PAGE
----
Drones are much-sought-after by terror groups because they provide them the capability to carry out airstrikes, besides being smaller and cheaper in comparison to conventional weapons.
In the early hours of September 14, Saudi Arabia suffered the deadliest attack on its oil facilities in recent times when a small army of drones attacked two major oil plants, destroying nearly 50 percent of the country's global supply of crude. The Houthi rebel group based in neighboring Yemen claimed responsibility for the attack, but the United States, a key Saudi ally, blamed Iran for it, a charge the latter denied. The potential of drones, also known as unmanned aerial vehicles (UAV), is not limited to the oil-rich Gulf. With the rapid proliferation of drone technology and a bumper growth of its global market in recent years, the possibility of a drone attack cannot be ruled out even in the safest cities in the world. In other words, making drones has become a child's play today.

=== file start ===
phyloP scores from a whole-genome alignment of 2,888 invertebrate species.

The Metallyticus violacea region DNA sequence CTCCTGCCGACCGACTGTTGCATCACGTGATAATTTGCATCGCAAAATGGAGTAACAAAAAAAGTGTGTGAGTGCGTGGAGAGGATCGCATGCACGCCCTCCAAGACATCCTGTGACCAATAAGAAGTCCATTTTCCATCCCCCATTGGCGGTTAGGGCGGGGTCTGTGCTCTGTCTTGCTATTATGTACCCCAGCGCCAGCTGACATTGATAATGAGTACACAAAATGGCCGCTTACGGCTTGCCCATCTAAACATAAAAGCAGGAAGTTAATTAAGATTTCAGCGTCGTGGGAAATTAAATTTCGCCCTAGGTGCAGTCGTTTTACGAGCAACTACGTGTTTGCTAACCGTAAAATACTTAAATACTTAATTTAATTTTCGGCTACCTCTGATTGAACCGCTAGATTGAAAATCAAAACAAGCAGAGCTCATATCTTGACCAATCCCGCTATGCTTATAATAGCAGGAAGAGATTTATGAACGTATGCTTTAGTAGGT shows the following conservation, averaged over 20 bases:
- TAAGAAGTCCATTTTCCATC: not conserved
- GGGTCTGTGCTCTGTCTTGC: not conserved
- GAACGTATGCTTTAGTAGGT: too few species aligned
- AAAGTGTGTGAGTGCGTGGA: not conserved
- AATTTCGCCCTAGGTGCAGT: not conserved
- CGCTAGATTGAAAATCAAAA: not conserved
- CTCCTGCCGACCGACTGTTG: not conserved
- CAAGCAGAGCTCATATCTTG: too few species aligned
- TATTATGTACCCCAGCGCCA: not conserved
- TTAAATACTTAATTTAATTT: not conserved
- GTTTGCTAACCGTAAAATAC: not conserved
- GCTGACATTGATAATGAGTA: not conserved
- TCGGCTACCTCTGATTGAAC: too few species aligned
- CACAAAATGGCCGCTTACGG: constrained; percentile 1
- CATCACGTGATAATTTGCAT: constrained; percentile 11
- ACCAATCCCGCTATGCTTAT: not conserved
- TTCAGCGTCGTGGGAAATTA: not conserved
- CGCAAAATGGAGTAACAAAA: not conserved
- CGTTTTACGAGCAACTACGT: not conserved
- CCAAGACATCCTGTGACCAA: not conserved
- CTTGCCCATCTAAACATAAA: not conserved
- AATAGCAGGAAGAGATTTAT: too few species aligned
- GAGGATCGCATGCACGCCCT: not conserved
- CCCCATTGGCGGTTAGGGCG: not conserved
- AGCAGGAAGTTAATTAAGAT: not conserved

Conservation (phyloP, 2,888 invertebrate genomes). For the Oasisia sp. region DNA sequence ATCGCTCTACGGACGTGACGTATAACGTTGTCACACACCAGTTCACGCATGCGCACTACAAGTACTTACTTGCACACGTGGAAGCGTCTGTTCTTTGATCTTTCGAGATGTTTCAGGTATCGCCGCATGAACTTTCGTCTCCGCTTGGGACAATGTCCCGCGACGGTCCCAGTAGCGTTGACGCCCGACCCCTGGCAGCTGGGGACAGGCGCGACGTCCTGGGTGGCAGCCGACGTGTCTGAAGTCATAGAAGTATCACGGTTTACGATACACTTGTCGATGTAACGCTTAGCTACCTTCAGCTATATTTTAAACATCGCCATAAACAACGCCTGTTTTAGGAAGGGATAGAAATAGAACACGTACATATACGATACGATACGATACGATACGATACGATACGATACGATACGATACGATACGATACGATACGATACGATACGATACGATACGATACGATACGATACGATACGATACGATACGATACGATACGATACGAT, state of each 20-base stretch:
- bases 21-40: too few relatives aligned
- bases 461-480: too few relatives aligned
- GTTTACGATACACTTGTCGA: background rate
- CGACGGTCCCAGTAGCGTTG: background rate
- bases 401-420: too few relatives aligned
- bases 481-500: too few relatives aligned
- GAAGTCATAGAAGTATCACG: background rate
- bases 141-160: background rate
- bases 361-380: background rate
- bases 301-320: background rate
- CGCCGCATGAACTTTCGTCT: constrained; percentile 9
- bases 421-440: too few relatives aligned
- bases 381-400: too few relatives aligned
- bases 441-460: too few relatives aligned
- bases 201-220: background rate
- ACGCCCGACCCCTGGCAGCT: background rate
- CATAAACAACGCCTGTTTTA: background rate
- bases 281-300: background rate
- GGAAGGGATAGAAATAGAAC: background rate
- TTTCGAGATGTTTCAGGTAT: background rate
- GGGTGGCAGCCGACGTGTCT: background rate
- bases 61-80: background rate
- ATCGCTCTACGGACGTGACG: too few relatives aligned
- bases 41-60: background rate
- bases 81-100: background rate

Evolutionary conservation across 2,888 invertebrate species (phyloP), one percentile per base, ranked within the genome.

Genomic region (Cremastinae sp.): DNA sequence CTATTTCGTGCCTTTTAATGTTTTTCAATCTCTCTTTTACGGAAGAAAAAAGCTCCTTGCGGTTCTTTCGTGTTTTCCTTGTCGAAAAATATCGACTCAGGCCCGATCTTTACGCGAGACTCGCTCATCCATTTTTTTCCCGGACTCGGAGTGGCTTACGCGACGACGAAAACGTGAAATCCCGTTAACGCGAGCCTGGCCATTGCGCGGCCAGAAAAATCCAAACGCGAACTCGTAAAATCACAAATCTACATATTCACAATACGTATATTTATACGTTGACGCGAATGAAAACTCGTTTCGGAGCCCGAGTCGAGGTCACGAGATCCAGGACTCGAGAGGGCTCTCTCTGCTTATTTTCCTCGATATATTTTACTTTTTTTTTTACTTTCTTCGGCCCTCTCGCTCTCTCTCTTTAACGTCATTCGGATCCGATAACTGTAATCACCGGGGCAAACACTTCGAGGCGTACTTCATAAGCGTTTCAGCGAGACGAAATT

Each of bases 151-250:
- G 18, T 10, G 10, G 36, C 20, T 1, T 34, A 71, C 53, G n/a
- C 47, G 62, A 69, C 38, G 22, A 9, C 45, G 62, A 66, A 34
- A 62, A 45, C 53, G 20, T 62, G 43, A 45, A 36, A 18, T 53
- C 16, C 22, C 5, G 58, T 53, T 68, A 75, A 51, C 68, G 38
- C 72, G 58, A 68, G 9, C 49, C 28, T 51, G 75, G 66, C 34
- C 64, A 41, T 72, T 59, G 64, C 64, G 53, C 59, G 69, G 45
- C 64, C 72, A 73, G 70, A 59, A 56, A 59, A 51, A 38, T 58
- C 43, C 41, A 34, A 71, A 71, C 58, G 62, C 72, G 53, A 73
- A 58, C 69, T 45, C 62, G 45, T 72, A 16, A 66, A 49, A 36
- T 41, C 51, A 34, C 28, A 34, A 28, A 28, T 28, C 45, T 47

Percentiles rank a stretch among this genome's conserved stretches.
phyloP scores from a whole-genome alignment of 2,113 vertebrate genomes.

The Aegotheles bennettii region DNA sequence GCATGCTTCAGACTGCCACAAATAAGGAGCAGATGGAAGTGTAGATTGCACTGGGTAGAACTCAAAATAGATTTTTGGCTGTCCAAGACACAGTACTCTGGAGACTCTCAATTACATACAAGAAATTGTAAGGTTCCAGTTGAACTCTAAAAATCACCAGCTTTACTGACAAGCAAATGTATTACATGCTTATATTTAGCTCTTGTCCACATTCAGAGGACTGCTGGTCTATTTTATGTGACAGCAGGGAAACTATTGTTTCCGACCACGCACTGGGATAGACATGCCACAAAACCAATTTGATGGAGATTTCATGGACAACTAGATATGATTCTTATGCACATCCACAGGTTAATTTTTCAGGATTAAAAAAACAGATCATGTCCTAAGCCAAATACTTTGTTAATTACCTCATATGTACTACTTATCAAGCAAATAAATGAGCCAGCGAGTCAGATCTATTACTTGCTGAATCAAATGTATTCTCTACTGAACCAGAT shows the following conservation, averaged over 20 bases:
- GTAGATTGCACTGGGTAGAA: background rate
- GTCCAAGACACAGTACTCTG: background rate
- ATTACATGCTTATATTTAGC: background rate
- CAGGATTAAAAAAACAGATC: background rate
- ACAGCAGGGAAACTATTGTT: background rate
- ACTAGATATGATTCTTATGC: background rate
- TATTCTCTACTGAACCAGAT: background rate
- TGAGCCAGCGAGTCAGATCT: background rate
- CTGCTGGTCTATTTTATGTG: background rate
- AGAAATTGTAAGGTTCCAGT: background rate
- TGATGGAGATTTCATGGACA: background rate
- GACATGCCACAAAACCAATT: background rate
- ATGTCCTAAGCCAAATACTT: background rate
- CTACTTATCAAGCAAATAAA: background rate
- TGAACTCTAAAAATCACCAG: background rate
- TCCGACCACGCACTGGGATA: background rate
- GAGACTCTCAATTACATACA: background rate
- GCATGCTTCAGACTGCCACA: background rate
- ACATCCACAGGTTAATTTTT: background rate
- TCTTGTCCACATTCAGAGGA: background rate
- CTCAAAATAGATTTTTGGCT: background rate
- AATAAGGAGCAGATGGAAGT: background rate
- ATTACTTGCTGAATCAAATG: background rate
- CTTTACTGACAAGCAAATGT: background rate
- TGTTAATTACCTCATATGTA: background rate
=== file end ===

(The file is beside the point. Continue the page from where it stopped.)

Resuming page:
If you need a more in-depth take on this terrible event, please read TYLER ROGOWAY'S article over at "the war zone".